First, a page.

Hall-of-Fame receiver Calvin Johnson should have no trouble cutting his Hall-of-Fame induction speech to eight minutes. He won’t have to thank the Detroit Lions.

And it sounds as if that’s the plan.

It’s no secret that Johnson and his former team have a fractured relationship that goes back to Megatron’s abrupt retirement at 30, four years into a 2012-contract extension. The Lions forced him to give part of his $16-million signing bonus back and refused to relinquish his rights – forbidding him from signing with another team.

That created a fissure that still hasn’t been repaired, as Johnson noted on a Zoom call Friday when asked about his Hall-of-Fame induction speech. Johnson will make it as part of the Class of 2021 on Sunday, Aug. 8, and it sure seems as if he’ll pull a Barry Sanders and not thank the Lions.

Now, to be clear: He didn’t say that. But he didn’t have to.

“I’m definitely going to bring up a lot of people that I’m thankful for,” he said. “There are so many people during my career that had an impact and those specific people I’m going to try (thank) … at least I have them on the ticker. But I’m not going to mention everybody. As far as the Lions, hey, I got nothing to say.”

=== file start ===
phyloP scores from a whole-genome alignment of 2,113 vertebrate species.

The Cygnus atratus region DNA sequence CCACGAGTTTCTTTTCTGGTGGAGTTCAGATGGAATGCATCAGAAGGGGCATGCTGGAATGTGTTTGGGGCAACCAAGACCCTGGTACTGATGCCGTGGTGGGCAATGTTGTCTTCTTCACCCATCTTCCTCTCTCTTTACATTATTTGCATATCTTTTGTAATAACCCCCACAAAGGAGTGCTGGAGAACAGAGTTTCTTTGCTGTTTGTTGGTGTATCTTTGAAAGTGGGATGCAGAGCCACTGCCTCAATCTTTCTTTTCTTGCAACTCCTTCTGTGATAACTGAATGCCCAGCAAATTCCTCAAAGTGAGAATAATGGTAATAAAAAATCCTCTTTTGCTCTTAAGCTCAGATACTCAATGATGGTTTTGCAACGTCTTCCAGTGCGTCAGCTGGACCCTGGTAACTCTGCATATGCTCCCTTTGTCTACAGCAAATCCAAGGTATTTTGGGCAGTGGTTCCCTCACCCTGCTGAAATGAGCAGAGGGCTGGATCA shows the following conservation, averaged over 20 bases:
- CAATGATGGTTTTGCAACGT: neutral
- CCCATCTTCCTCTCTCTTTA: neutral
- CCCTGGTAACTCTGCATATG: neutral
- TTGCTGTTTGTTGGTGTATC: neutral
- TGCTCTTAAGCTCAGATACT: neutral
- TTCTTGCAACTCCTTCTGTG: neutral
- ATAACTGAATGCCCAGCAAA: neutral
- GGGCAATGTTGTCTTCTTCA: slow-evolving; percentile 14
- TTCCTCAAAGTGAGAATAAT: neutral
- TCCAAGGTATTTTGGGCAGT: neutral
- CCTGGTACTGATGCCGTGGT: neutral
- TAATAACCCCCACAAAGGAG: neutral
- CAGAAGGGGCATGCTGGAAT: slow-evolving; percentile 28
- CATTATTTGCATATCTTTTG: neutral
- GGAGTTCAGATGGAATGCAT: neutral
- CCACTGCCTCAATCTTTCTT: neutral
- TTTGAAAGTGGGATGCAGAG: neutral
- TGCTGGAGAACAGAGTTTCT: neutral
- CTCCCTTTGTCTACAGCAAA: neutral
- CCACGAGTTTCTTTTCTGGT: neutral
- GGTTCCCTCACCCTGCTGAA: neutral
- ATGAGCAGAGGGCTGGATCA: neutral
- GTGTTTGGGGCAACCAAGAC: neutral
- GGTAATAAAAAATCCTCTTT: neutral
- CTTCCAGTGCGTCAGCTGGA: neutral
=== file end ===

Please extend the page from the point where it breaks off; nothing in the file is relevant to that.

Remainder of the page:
Sanders didn’t, either, when inducted into the Hall in August, 2004. He thanked the Lions’ fans. He thanked the city of Detroit. He thanked his teammates and coach Wayne Fontes. But nothing about the Lions' organization itself, though eventually he and the club settled their differences.

Johnson isn’t there yet, and it sounds as if he may follow the same Canton script as Sanders. While that may be awkward – especially with members of the franchise, like team president Rod Wood in attendance – he’s unconcerned.

“I’m sure I’m going to run into him,” he said of Wood. “But you know me: I keep it short. I keep it moving. I go about my business.

“Put it like this: I’m not going to be seeing my family a whole lot during this whole weekend, so I’m going to be looking forward to seeing them whenever I get a chance to. So If I pass Rod Wood, I’m going to keep moving.”

Apparently, that hasn’t characterized talks between Johnson and the club. Wood earlier this year indicated the Lions wanted to repair the ruptured relationship with their former star receiver, but, apparently, little or nothing has changed. In fact, according to Johnson, there’s been no progress.

“It’s kind of been a standstill there,” he said. “I’m five years out now. I’m not wasting any time waiting on them.”

Too bad. But look at it this way: That’ll make it easier to keep his induction speech short.